South Dakota Governor Says People Will 'Not Be Social Distancing' at Trump Mt. Rushmore Event

"We told those folks that have concerns that they can stay home," Gov. Kristi Noem said this week

South Dakota Governor Kristi Noem
South Dakota Gov. Kristi Noem. Photo: Polaris/SIPA/Shutterstock

South Dakota Gov. Kristi Noem told Fox News on Tuesday that people will "not be social distancing" at a planned Friday celebration at Mount Rushmore, which President Donald Trump is scheduled to attend ahead of Independence Day.

A website for the event estimates about 7,500 will be in attendance and says that "masks will not be required, but there will be masks available at the event."

Health officials have said physical distance and face masks are key preventative measures to slow the spread of the novel coronavirus, which is spiking in parts of the South and Southwest.

Trump, 74, will deliver remarks at the event, the White House tells PEOPLE.

Gov. Noem, 48, addressed health concerns surrounding the event during a Tuesday interview with Fox News host Laura Ingraham.

Ingraham, 57, complained about Fourth of July celebrations being canceled around the country amid the coronavirus pandemic before asking the South Dakota governor about her thoughts.

"What do you say to those citing 'health concerns' as the reason to cancel all of these patriotic displays?" Ingraham asked.

"You know Laura, in South Dakota we've told people to focus on personal responsibility. Every one of them has the opportunity to make a decision that they're comfortable with, so we will be having celebrations of American independence," Noem replied. "We told those folks that have concerns that they can stay home, but those who want to come and join us: We'll be giving out free face masks, if they choose to wear one. But we won't be social distancing."

Separately, the White House will collaborate with the president's physician and the White House Military Office in order to devise the "best practices for limiting COVID-19 exposure to the greatest extent possible," Judd Deere, a White House spokesman, tells PEOPLE.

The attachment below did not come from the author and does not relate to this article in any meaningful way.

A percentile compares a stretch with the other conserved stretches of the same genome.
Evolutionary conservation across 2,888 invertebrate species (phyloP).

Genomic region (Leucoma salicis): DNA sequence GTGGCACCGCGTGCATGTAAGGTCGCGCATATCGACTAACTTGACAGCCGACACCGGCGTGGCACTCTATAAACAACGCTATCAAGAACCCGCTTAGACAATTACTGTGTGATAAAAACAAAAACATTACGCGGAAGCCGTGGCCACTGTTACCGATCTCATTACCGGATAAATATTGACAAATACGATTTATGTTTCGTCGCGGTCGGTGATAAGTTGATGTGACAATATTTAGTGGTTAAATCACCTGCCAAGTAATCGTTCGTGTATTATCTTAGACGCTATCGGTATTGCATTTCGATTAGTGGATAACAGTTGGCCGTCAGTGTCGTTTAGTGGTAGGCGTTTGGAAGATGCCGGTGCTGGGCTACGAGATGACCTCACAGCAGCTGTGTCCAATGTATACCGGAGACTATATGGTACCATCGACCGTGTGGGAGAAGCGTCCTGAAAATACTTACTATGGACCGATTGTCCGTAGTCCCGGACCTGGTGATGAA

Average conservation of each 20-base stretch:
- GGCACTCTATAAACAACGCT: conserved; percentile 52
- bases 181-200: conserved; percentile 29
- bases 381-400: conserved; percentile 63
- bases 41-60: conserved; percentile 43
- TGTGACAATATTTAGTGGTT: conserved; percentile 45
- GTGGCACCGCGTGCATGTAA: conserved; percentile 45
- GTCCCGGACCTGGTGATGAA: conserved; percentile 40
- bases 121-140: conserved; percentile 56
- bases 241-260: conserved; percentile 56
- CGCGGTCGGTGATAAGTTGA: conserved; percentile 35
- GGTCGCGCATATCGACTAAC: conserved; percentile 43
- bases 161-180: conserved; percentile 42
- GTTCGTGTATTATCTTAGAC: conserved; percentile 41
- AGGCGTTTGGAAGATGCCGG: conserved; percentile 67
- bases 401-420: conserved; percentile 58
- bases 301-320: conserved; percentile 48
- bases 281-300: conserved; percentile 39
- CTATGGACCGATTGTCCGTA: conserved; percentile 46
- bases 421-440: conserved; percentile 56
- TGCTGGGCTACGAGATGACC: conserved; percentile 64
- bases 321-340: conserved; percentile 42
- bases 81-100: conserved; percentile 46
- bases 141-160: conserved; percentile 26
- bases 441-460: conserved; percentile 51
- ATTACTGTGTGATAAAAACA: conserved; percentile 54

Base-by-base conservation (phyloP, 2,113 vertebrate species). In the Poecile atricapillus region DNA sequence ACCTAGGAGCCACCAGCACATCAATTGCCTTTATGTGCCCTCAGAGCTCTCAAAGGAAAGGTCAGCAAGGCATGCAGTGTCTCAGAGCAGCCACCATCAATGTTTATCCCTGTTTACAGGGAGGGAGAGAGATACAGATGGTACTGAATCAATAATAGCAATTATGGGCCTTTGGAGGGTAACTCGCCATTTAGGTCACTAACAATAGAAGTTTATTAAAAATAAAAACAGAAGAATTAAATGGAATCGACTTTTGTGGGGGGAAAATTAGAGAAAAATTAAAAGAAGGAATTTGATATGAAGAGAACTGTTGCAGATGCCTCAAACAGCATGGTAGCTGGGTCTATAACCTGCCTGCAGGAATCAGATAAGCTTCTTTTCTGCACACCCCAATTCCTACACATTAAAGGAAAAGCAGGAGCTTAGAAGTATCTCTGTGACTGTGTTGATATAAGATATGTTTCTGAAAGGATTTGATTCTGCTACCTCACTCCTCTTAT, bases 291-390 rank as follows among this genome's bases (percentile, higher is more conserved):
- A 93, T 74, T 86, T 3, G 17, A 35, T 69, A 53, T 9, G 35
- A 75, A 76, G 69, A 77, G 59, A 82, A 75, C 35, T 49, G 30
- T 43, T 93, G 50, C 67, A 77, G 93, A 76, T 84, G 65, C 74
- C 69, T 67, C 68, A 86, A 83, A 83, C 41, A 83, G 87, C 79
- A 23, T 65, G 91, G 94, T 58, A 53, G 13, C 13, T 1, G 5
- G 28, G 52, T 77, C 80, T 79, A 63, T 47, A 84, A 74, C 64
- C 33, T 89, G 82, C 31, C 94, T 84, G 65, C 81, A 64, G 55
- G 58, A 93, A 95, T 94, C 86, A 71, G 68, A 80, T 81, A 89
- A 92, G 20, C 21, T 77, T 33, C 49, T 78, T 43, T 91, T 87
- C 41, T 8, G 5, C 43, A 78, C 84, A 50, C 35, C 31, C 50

South Dakota Governor Kristi Noem
President Donald Trump and South Dakota Gov. Kristi Noem together in September 2018. Susan Walsh/AP/Shutterstock

At least 127,700 people in the U.S. have died from the coronavirus disease COVID-19 in the past four months, according to a New York Times tracker. There have been least 2.6 million confirmed cases of the virus in the U.S.

In South Dakota, one of the least populated states, 93 have been killed by the virus out of about 6,800 confirmed cases, according to the Times' data.

Gov. Noem said she wants those coming to the event to "be ready to celebrate, to enjoy the freedoms and the liberties that we have in this county."

Many Fourth of July celebrations have been scuttled amid the pandemic that since March has forced much of society to go into shutdown to slow the virus.

Trump announced he will hold an additional celebration at the White House on Saturday, which will also feature fireworks and “one-of-a-kind air show," according to Interior Secretary David Bernhardt.

A reported 300,000 face masks will be handed out at that celebration in Washington D.C., although no one will be required to wear one, according to the Associated Press.

D.C. Mayor Muriel Bowser told the AP that her office informed the Trump administration that "we do not think this is in keeping with the best CDC and Department of Health guidance," but the event is being held on federal property, which is out of her jurisdiction.

Fourth of July , Washington, USA
A pair of armored Bradley Fighting Vehicles on display in front of the Lincoln Memorial for Independence Day celebrations in Washington, D.C. on July 4, 2019. ERIK S LESSER/EPA-EFE/Shutterstock
A "Trump Baby" balloon, set up by members of the CodePink group, is seen ahead of the "Salute to America" Fourth of July event with President Donald Trump on July 4, 2019.

This year's D.C. event "will have a different look than 2019 to ensure the health and safety of those attending," a White House spokesman told USA Today.

The White House says this year's event will feature "music, military demonstrations, and flyovers," as well as a speech from Trump.

Last year's Fourth of July event in D.C. cost more than $13 million, according to a Government Accountability Office report released last week.

“The Government Accountability Office’s report confirms what we knew all along: the president was willing to spend millions of dollars of taxpayer funds—expenses that weren’t budgeted for and that roughly doubled what was spent in previous years—to meet his extravagant demands,” Sens. Tom Udall, Patrick Leahy and Chris Van Hollen, who are members of the Senate Appropriations Committee, said in a joint statement last week.

“And now, the Trump administration is at it again—spending undisclosed amounts of taxpayer money to fund special events and encourage large crowds to gather while our nation is in the middle of a pandemic," their statement continued. "We deserve to know what resources are being spent and what public health precautions are being taken for this year’s Fourth of July events, as well."

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